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The Hardest Thing About Writing by David Allan Hamilton | THE CRYING OF ROSS 128 Book Tour | Goddess Fish Promotions Presents Science Fiction

Goddess Fish Promotions has organized a Virtual Book Tour for THE CRYING OF ROSS 128 by David Allan Hamilton, a Science Fiction available ...

Goddess Fish Promotions has organized a Virtual Book Tour for THE CRYING OF ROSS 128 by David Allan Hamilton, a Science Fiction available now from Tellwell Publishing.

One randomly chosen winner via rafflecopter will win a $50 Amazon/ gift card in the tour giveaway.

Be sute to follow the tour and comment; the more you comment, the better your chances of winning. The tour dates can be found at the bottom of the post.

The Hardest Thing About Writing

David Allan Hamilton

I’ve been in the writing game for many years: fiction, non-fiction, business, and poetry. I’ve also offered dozens of writing workshops over the past couple of years, and I can tell you with full confidence that the hardest thing about writing is not lack of creative talent, knowledge of genres or wordsmithing, no.

The most difficult thing about writing is actually sitting down and writing!

I don’t want to come across as obtuse or sarcastic or simplistic here. For me, Newton’s First Law of Motion is in full swing here: an object at rest tends to stay at rest. It’s very difficult to get our butts into our writing spaces and open up the laptop or pull out some paper and get writing.

What’s interesting about this, for me, is the reason why it is so hard to stop procrastinating and to start writing. It’s not writer’s block or some other excuse like that, no. It’s got everything to do with fear.

Look, I see this all the time with my writing groups. We are terrified of what writing might do to us, we fear being judged by others, and so rather than take the risk, we simply avoid it altogether by not writing at all. That, by the way, is the real reason behind “writer’s block”... fear!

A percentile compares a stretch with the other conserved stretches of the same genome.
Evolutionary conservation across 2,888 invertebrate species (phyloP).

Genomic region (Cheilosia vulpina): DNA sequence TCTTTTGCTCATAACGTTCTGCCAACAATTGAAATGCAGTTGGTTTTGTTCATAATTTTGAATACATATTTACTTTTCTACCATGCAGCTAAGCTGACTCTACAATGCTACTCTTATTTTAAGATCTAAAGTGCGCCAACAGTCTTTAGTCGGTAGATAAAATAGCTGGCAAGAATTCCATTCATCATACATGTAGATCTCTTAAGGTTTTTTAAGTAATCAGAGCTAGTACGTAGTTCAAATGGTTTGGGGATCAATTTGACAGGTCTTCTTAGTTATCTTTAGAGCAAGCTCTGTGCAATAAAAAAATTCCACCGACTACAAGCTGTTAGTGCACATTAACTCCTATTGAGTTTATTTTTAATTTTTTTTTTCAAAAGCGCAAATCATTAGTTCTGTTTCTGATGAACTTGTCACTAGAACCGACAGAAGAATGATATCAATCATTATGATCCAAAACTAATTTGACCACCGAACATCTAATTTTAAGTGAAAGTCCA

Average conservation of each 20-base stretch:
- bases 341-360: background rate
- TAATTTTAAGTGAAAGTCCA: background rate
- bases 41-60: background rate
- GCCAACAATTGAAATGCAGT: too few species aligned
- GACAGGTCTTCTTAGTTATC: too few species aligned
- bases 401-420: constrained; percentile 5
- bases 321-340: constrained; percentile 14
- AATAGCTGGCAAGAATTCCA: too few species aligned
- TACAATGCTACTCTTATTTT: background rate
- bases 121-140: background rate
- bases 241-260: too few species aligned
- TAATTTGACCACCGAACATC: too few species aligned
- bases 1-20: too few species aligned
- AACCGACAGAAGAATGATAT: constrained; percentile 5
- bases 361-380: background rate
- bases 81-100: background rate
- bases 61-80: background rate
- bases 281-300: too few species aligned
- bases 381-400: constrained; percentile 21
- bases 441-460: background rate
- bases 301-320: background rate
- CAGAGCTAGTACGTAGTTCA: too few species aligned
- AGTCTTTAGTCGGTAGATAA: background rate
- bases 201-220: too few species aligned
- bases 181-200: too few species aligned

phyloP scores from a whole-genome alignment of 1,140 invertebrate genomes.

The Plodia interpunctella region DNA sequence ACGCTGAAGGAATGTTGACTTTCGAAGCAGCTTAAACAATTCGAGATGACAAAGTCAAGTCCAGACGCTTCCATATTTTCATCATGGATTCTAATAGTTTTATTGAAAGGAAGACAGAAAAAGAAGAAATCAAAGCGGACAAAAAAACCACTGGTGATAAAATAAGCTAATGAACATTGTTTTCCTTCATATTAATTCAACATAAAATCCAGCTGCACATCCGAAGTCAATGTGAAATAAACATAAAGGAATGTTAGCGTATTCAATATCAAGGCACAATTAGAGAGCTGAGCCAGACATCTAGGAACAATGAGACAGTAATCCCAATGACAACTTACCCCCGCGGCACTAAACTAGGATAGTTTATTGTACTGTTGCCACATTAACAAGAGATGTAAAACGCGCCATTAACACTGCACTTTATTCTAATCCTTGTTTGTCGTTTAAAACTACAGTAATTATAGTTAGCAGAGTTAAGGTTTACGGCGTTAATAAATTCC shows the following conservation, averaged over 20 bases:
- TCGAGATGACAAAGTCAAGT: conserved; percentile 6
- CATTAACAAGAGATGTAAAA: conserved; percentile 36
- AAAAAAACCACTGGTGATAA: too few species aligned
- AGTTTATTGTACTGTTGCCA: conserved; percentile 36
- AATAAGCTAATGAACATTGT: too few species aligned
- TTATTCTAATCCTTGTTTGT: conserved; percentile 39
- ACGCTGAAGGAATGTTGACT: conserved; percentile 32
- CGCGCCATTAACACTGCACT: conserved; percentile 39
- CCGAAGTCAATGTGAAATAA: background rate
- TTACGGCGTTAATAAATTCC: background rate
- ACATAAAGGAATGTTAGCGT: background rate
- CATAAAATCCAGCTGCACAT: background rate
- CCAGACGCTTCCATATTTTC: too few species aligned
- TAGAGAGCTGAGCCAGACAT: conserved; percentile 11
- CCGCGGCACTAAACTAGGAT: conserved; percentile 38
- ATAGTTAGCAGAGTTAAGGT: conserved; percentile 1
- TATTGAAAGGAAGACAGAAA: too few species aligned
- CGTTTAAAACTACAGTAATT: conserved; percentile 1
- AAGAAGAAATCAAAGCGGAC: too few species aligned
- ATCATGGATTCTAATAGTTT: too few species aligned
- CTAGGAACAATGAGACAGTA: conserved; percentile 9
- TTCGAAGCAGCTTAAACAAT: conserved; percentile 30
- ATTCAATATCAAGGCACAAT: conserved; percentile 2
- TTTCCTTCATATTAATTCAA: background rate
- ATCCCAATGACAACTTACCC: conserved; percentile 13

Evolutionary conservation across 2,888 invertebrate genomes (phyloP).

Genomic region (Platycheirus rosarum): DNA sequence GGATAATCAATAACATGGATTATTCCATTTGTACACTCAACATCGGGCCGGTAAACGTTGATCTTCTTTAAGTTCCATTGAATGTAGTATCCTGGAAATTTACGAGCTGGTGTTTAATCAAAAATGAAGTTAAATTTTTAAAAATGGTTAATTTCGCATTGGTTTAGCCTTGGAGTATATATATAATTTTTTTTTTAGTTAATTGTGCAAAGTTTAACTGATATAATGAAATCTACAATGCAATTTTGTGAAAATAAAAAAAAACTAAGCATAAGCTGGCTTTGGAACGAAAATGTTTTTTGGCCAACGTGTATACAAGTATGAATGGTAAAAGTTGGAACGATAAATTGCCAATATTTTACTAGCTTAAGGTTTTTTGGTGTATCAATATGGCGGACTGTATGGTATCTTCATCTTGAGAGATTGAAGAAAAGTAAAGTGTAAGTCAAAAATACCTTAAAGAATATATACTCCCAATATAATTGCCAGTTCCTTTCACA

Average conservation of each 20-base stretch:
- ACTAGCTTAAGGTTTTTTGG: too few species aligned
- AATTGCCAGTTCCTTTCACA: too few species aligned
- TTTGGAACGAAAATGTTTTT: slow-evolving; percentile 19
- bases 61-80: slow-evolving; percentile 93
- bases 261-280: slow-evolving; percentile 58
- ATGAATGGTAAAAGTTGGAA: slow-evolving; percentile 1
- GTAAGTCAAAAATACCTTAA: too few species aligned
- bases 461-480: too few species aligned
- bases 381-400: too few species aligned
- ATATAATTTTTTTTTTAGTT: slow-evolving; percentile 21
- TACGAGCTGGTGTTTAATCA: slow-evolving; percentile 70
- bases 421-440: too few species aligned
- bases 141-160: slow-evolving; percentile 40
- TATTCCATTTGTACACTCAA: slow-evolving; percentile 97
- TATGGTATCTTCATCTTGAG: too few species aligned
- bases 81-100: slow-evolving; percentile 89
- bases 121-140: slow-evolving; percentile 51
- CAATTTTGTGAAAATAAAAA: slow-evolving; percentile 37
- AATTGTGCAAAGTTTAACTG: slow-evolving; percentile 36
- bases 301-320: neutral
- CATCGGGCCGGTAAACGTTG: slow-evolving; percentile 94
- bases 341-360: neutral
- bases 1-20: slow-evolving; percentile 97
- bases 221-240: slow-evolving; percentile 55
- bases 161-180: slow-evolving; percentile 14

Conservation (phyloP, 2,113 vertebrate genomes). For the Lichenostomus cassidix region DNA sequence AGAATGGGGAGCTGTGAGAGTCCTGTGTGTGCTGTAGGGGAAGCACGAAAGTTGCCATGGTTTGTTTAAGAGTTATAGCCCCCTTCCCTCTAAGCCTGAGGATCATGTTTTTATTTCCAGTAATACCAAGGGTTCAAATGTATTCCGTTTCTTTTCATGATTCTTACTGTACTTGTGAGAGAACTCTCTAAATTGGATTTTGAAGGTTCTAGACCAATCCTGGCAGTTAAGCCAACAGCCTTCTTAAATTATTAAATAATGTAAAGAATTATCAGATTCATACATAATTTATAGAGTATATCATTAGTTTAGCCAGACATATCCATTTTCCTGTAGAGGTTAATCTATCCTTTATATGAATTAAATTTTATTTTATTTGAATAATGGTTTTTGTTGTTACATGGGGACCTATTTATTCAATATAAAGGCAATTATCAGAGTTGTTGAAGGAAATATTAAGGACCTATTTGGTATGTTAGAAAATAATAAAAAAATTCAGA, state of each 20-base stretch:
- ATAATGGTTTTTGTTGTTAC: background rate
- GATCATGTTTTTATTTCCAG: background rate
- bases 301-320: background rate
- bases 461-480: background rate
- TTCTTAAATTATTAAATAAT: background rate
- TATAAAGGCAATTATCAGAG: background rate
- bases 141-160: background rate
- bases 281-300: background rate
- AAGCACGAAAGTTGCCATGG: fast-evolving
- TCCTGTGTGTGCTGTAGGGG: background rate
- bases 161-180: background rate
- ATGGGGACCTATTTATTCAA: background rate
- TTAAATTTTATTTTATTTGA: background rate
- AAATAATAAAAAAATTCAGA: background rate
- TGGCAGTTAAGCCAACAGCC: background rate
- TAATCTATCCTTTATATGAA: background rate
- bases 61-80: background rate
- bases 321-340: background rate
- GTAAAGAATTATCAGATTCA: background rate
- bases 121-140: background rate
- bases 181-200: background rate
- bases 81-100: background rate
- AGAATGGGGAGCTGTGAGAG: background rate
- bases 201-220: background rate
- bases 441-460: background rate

I’m not different than anyone else. I fall into the fear-trap frequently, and the only way that works for me is to have a daily writing schedule that I force myself to stick to no matter what. I know, for example, that by 8:00 every morning, I’m going to be in one of two writing spaces, laptop open, notes beside me, ready to work. And I treat it like a job too. It’s the only thing that keeps me productive. If left to my own devices, I wouldn’t get anything written, ever.

A funny thing that many of my new writers notice too is that writing is actually hard work. I think we have this idea that writing is easy. All you have to do is learn words and a couple of formulas, and voila, you’re a writer. It doesn’t help either when Jessica Fletcher and other TV writers never actually write much on their shows! They’re always off doing other fun things. Miraculously, their books get written anyway.

But that’s not the way it really works. Writing is hard work. It’s challenging coming up with interesting and fresh story ideas, characters that don’t look like idiots, stories without zombies or vampires(!!), and then actually sitting down for a writing session.


The Crying of Ross 128
by David Allan Hamilton


GENRE: Science Fiction